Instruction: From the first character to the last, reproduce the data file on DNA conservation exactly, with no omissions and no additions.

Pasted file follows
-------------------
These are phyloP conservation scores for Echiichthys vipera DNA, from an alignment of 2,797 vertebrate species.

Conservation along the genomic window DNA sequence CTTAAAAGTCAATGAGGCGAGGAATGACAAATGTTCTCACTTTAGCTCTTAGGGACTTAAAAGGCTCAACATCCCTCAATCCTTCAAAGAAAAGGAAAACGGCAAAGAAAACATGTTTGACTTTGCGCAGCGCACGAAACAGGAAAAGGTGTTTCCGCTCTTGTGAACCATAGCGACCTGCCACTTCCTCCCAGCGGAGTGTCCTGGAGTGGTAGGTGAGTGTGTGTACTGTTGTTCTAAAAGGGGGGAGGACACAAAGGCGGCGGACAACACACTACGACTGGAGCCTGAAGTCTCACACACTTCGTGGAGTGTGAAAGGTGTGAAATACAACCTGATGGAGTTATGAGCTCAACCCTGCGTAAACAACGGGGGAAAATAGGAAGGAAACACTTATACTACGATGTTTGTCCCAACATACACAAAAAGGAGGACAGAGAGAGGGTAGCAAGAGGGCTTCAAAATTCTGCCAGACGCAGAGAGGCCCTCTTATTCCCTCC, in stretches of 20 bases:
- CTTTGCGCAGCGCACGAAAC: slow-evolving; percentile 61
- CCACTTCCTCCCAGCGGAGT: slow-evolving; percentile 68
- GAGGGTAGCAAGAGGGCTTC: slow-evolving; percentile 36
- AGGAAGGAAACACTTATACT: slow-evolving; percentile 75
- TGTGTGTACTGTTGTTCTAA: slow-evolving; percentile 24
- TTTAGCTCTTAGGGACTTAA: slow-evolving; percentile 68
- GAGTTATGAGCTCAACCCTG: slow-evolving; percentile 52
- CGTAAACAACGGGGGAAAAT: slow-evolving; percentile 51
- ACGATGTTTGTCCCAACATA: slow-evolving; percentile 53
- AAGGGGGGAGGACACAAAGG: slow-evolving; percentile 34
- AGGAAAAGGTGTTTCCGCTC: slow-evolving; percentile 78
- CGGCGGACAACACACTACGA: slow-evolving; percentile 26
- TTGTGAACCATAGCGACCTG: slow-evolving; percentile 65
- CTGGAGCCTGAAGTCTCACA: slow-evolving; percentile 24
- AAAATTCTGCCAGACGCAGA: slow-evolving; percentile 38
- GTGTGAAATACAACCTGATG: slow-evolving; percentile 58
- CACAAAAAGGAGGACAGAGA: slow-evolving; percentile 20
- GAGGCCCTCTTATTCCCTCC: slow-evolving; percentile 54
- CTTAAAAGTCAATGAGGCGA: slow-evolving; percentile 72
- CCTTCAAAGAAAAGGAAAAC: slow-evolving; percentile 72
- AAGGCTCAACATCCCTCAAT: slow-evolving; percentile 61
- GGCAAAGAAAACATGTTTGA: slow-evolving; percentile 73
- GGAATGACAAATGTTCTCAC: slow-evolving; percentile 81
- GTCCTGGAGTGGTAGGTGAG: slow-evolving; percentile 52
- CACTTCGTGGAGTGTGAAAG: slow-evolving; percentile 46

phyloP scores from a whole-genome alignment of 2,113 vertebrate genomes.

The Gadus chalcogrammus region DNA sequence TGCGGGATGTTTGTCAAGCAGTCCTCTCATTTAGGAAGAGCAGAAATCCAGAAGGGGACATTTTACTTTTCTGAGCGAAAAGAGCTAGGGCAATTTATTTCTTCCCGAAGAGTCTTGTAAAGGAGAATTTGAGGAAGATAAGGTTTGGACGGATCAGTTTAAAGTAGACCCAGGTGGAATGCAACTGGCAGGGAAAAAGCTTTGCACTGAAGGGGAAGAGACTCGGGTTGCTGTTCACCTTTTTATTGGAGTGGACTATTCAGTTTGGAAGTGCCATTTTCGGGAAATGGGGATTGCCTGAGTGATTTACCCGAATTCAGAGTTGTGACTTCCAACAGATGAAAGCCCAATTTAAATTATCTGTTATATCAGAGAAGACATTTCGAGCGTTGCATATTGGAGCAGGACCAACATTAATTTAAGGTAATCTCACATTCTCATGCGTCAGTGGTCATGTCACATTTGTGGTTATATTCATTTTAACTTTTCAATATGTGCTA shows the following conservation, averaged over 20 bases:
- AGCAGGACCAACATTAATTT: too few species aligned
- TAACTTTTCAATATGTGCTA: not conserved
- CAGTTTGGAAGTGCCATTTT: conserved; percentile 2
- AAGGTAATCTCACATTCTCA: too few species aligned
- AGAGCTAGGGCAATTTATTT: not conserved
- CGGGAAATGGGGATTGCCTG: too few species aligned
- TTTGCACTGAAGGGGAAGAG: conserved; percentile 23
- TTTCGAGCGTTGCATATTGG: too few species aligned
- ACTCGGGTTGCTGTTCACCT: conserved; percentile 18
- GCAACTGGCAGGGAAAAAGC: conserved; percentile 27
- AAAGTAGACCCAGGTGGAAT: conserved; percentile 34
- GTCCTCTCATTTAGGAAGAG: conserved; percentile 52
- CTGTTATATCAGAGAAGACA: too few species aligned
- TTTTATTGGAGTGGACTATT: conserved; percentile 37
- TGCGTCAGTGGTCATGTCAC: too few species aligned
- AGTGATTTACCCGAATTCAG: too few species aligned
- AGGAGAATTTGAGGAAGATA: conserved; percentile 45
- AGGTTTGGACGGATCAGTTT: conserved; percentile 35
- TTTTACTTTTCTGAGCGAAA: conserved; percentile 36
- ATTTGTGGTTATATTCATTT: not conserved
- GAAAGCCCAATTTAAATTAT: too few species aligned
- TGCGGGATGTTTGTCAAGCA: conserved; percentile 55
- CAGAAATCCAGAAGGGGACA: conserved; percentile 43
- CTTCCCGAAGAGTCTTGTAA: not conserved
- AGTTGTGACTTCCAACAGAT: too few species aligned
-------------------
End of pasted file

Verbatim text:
These are phyloP conservation scores for Echiichthys vipera DNA, from an alignment of 2,797 vertebrate species.

Conservation along the genomic window DNA sequence CTTAAAAGTCAATGAGGCGAGGAATGACAAATGTTCTCACTTTAGCTCTTAGGGACTTAAAAGGCTCAACATCCCTCAATCCTTCAAAGAAAAGGAAAACGGCAAAGAAAACATGTTTGACTTTGCGCAGCGCACGAAACAGGAAAAGGTGTTTCCGCTCTTGTGAACCATAGCGACCTGCCACTTCCTCCCAGCGGAGTGTCCTGGAGTGGTAGGTGAGTGTGTGTACTGTTGTTCTAAAAGGGGGGAGGACACAAAGGCGGCGGACAACACACTACGACTGGAGCCTGAAGTCTCACACACTTCGTGGAGTGTGAAAGGTGTGAAATACAACCTGATGGAGTTATGAGCTCAACCCTGCGTAAACAACGGGGGAAAATAGGAAGGAAACACTTATACTACGATGTTTGTCCCAACATACACAAAAAGGAGGACAGAGAGAGGGTAGCAAGAGGGCTTCAAAATTCTGCCAGACGCAGAGAGGCCCTCTTATTCCCTCC, in stretches of 20 bases:
- CTTTGCGCAGCGCACGAAAC: slow-evolving; percentile 61
- CCACTTCCTCCCAGCGGAGT: slow-evolving; percentile 68
- GAGGGTAGCAAGAGGGCTTC: slow-evolving; percentile 36
- AGGAAGGAAACACTTATACT: slow-evolving; percentile 75
- TGTGTGTACTGTTGTTCTAA: slow-evolving; percentile 24
- TTTAGCTCTTAGGGACTTAA: slow-evolving; percentile 68
- GAGTTATGAGCTCAACCCTG: slow-evolving; percentile 52
- CGTAAACAACGGGGGAAAAT: slow-evolving; percentile 51
- ACGATGTTTGTCCCAACATA: slow-evolving; percentile 53
- AAGGGGGGAGGACACAAAGG: slow-evolving; percentile 34
- AGGAAAAGGTGTTTCCGCTC: slow-evolving; percentile 78
- CGGCGGACAACACACTACGA: slow-evolving; percentile 26
- TTGTGAACCATAGCGACCTG: slow-evolving; percentile 65
- CTGGAGCCTGAAGTCTCACA: slow-evolving; percentile 24
- AAAATTCTGCCAGACGCAGA: slow-evolving; percentile 38
- GTGTGAAATACAACCTGATG: slow-evolving; percentile 58
- CACAAAAAGGAGGACAGAGA: slow-evolving; percentile 20
- GAGGCCCTCTTATTCCCTCC: slow-evolving; percentile 54
- CTTAAAAGTCAATGAGGCGA: slow-evolving; percentile 72
- CCTTCAAAGAAAAGGAAAAC: slow-evolving; percentile 72
- AAGGCTCAACATCCCTCAAT: slow-evolving; percentile 61
- GGCAAAGAAAACATGTTTGA: slow-evolving; percentile 73
- GGAATGACAAATGTTCTCAC: slow-evolving; percentile 81
- GTCCTGGAGTGGTAGGTGAG: slow-evolving; percentile 52
- CACTTCGTGGAGTGTGAAAG: slow-evolving; percentile 46

phyloP scores from a whole-genome alignment of 2,113 vertebrate genomes.

The Gadus chalcogrammus region DNA sequence TGCGGGATGTTTGTCAAGCAGTCCTCTCATTTAGGAAGAGCAGAAATCCAGAAGGGGACATTTTACTTTTCTGAGCGAAAAGAGCTAGGGCAATTTATTTCTTCCCGAAGAGTCTTGTAAAGGAGAATTTGAGGAAGATAAGGTTTGGACGGATCAGTTTAAAGTAGACCCAGGTGGAATGCAACTGGCAGGGAAAAAGCTTTGCACTGAAGGGGAAGAGACTCGGGTTGCTGTTCACCTTTTTATTGGAGTGGACTATTCAGTTTGGAAGTGCCATTTTCGGGAAATGGGGATTGCCTGAGTGATTTACCCGAATTCAGAGTTGTGACTTCCAACAGATGAAAGCCCAATTTAAATTATCTGTTATATCAGAGAAGACATTTCGAGCGTTGCATATTGGAGCAGGACCAACATTAATTTAAGGTAATCTCACATTCTCATGCGTCAGTGGTCATGTCACATTTGTGGTTATATTCATTTTAACTTTTCAATATGTGCTA shows the following conservation, averaged over 20 bases:
- AGCAGGACCAACATTAATTT: too few species aligned
- TAACTTTTCAATATGTGCTA: not conserved
- CAGTTTGGAAGTGCCATTTT: conserved; percentile 2
- AAGGTAATCTCACATTCTCA: too few species aligned
- AGAGCTAGGGCAATTTATTT: not conserved
- CGGGAAATGGGGATTGCCTG: too few species aligned
- TTTGCACTGAAGGGGAAGAG: conserved; percentile 23
- TTTCGAGCGTTGCATATTGG: too few species aligned
- ACTCGGGTTGCTGTTCACCT: conserved; percentile 18
- GCAACTGGCAGGGAAAAAGC: conserved; percentile 27
- AAAGTAGACCCAGGTGGAAT: conserved; percentile 34
- GTCCTCTCATTTAGGAAGAG: conserved; percentile 52
- CTGTTATATCAGAGAAGACA: too few species aligned
- TTTTATTGGAGTGGACTATT: conserved; percentile 37
- TGCGTCAGTGGTCATGTCAC: too few species aligned
- AGTGATTTACCCGAATTCAG: too few species aligned
- AGGAGAATTTGAGGAAGATA: conserved; percentile 45
- AGGTTTGGACGGATCAGTTT: conserved; percentile 35
- TTTTACTTTTCTGAGCGAAA: conserved; percentile 36
- ATTTGTGGTTATATTCATTT: not conserved
- GAAAGCCCAATTTAAATTAT: too few species aligned
- TGCGGGATGTTTGTCAAGCA: conserved; percentile 55
- CAGAAATCCAGAAGGGGACA: conserved; percentile 43
- CTTCCCGAAGAGTCTTGTAA: not conserved
- AGTTGTGACTTCCAACAGAT: too few species aligned